I am a Rhode Islander, born in Pawtucket and growing up in Riverside. When in college at Brown University, I noticed how small my life felt when all the schools I ever attended were on one small topographical map in a professor's office. Still, life was large with a multi-generational and emotionally present working-class family of Swedish and Irish extraction, with a rich religious life in the ecumenical movement and statewide youth work as a young leader of the United Church of Christ. Attending college--first in my family--gave expansive opportunities for international travel and a rich life of the mind.
After receiving my A.B. in Music from Brown University, I moved to Boston to study singing with Clara Shear and acting with Maxine Klein. As a core group member of Little Flags Theater in Roxbury, I was responsible for the management of much of our touring across the United States and to Europe. I was selected for the FEDAPT Massachusetts Arts Management Program for administrators of non-profit theaters, and was a consultant on Board development for the Massachusetts Council on the Arts & Humanities and chaired a peer-review committee concerning arts in education programs funded by the Council.
At Little Flags, I coached singers and small ensembles, attended to the "look" of our presentations and was a featured performer in a number of original musical plays. I also headed our work in arts education, especially with middle and high school students. At the retirement of the Artistic Director, I became Producing Director and moved our company to a small theater space in Central Square, Cambridge, and encouraged the creation of new companies with activist identities, including peace poets, homeless artists, and an animal rights theater group. I worked with the first group of women who became the Raging Grannies of Boston, and helped a small film company travel to the Soviet Union with US teenagers who worked with Russian and Armenian teens to create a short film, the first graffiti mural in the former Soviet Union, and a documentary seen on PBS.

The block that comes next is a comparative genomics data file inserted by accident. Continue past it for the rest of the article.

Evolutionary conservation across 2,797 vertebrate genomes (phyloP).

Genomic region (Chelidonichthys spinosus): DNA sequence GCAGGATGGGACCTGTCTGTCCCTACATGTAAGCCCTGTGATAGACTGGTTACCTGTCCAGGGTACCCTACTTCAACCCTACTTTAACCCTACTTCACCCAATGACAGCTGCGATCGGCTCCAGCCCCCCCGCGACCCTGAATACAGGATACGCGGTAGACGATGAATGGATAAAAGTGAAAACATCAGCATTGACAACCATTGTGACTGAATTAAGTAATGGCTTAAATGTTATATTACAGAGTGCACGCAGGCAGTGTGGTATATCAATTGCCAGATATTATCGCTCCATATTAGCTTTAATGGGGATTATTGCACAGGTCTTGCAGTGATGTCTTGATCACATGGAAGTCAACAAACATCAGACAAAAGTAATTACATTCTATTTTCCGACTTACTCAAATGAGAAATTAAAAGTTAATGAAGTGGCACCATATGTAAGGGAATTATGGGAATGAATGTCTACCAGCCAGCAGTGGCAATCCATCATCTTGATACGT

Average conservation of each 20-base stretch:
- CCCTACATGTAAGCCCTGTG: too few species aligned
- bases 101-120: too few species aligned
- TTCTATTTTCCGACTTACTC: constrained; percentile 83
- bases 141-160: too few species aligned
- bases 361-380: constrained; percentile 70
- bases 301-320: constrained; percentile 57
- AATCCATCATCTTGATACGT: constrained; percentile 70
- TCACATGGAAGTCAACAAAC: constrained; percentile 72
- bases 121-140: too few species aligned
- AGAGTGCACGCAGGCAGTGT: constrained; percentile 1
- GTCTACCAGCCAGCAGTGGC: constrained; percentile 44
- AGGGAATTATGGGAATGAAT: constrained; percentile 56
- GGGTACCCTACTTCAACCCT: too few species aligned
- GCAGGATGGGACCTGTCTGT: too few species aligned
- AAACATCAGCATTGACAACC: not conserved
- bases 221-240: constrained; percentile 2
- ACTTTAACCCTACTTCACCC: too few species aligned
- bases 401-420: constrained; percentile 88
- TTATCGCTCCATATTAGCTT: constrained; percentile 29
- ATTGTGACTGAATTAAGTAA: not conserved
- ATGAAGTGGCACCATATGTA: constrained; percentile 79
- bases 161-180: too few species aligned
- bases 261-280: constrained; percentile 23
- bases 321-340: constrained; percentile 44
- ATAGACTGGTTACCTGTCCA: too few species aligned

During those years I worked as a vocal musician in Unitarian Universalist, Episcopal and United Church of Christ churches and a Reform synagogue. I was a music theater artist-in-residence in under-served communities throughout Massachusetts. And I received my Actors Equity card while working at Wheelock Family Theatre, a company of professional and amateur performers who did traditional shows with non-traditional casting,
When the relationship I thought would last the rest of my life ended in a surprising break-up, I used the opportunity to go to seminary as a means of testing whether my intuition about a call to ministry might be true. At Andover Newton Theological School, I pursued the Master of Divinity while being the administrative staff for the Meetinghouse Center for Theology and the Arts. During my studies, I met the requirements for ordination in both the Unitarian Universalist and United Church of Christ traditions. I became Minister and Leader of the Community Church of Boston, was ordained in the United Church of Christ, and then fellowshipped by the UUA Ministerial Fellowship Committee.